New treatment options for aggressive lymphomas

New treatment options for aggressive lymphomas

23 December 2019

Two researchers standing in a laboratory
(L-R) Professor Jerry Adams and Dr Michael Dengler
found drug combinations including Mcl-1 inhibitors
could be effective in treating mantle cell lymphoma.

Combining a new anti-cancer drug targeting Mcl-1 with current cancer therapies could be an effective strategy for treating aggressive lymphomas, new research has found.

Cancer researchers from the Walter and Eliza Hall Institute treated patient-derived mantle cell lymphomas with an Mcl-1 inhibitor, alone or together with approved targeted cancer drugs ibrutinib or venetoclax. The results showed that the treatments, particularly the combination therapy, could kill the cancer cells in tissue culture and preclinical models.

The study, led by Dr Michael Dengler and Professor Jerry Adams in collaboration with Institute colleagues, was published in the journal Oncogene.

At a glance

  • Mantle cell lymphomas are aggressive blood cancers that remain incurable with standard therapies.
  • Our researchers have shown that Mcl-1 inhibitors, alone or in combination with approved targeted cancer drugs, could be an effective new therapy option for mantle cell lymphomas.
  • Targeting Bcl-2 family members, which include Bcl-2 itself and Mcl-1, has proven to be a very effective strategy for treating cancers.

An aggressive disease

Dr Dengler said mantle cell lymphoma was an uncommon but aggressive type of lymphoma with a poor prognosis.

“People with mantle cell lymphoma typically respond well to therapy at first, but then relapse and exhaust treatment options pretty quickly,” Dr Dengler said.

“Mantle cell lymphoma is currently incurable with standard chemotherapy, so new treatments are urgently needed for patients with this aggressive disease.”

In the new study, the research team used mantle cell lymphoma tissue donated by patients to trial anti-cancer treatment combinations in the laboratory.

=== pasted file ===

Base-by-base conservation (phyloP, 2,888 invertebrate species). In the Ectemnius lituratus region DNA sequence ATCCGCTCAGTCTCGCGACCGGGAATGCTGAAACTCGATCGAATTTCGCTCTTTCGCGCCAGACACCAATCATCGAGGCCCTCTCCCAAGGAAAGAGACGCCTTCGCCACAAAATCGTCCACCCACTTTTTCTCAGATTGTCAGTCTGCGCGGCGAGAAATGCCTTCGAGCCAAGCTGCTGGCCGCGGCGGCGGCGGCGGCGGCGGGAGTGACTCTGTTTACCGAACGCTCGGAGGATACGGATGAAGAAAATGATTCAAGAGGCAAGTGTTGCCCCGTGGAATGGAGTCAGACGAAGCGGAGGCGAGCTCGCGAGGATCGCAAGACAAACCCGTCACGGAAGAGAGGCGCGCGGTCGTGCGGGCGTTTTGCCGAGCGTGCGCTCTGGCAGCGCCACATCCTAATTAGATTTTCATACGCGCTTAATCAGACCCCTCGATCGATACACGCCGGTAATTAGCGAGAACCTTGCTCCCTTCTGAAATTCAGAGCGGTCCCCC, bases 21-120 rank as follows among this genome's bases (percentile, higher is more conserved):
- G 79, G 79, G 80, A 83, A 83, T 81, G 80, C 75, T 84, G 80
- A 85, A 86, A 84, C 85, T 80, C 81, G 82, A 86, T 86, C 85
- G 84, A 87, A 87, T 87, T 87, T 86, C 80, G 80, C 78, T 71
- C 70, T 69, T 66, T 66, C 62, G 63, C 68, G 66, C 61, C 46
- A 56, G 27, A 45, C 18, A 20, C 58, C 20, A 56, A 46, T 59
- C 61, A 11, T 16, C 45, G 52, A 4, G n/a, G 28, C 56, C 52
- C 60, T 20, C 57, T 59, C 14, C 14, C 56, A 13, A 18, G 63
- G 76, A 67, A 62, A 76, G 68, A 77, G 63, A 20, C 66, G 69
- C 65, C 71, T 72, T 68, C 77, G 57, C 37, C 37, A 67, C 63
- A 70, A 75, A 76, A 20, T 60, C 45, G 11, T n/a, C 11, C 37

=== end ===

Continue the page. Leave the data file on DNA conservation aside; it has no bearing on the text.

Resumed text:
“The results were very promising. The Mcl-1 inhibitor could effectively kill not only the cells in our mantle cell lymphoma cell lines, but also in tumours freshly isolated from patients and in preclinical models. Combining the Mcl-1 inhibitor with either the approved therapeutics venetoclax or ibrutinib further exacerbated the killing," he said.

“Our results suggest that treatment combinations using Mcl-1 inhibitors and other targeted cancer therapeutics could offer clinicians better options for treating mantle cell lymphoma patients and should be evaluated in clinical trials.”

Signalling sabotage

Mantle cell lymphoma grows in lymph nodes, and the cancer cells receive signals from the tumour microenvironment that can promote their growth. Dr Dengler said the team established laboratory models that provided these signals to see what effect it would have on the therapies.

“We found that the Mcl-1 inhibitor alone was less effective when these tumour-promoting signals were present. However, the combination of Mcl-1 inhibitor and ibrutinib, or Mcl-1 inhibitor and venetoclax, was still very effective in killing the cancer cells,” he said.

Testing how new anti-cancer drugs and treatment combinations perform in laboratory models is a crucial step toward clinical trials and eventual approval of new therapies, Dr Dengler said. “Without preclinical evidence, new treatments would not progress to clinical trials in humans.”

Cell death and cancer

Mcl-1 is a member of the Bcl-2 protein family, which controls cell death (apoptosis). Since discovering the critical role of Bcl-2 in cancer development, Institute researchers have dedicated decades to understanding the complex interactions of Bcl-2 family members that determine whether a cell lives or dies.

Professor Adams said Mcl-1 inhibitors were currently in early stage clinical trials for treating several types of cancer, though data from these trials were not yet published.

“Targeting Bcl-2 family members has proven to be a very effective strategy for treating cancers, especially blood cancers,” Professor Adams said.

“For example, venetoclax, which worked well in combination with the Mcl-1 inhibitor in our study, is now an approved cancer therapy for certain types of leukaemia that targets another family member, Bcl-2 itself.

"While our preclinical findings need to be validated further in preclinical and clinical trials, the results certainly look promising for mantle cell lymphoma.”

He said Institute researchers had shown that Mcl-1 played a critical role in maintaining the relentless growth of a number of cancers.

“The utility of Mcl-1 inhibitors could well extend beyond lymphoma and blood cancers, though further testing is required to provide more evidence,” Professor Adams said.

Patient samples were provided by the Metro South Health Cancer Collaborative Biobank, Brisbane. The research was supported by the Australian National Health and Medical Research Council, Cancer Council Victoria, CASS Foundation, Leukaemia Foundation Australia, Leukemia and Lymphoma Society (US), Victorian Cancer Agency and the Victorian Government. All authors are employees of the Walter and Eliza Hall Institute, which receives milestone and royalty payments related to venetoclax. Some study co-authors have received research funding from Servier.

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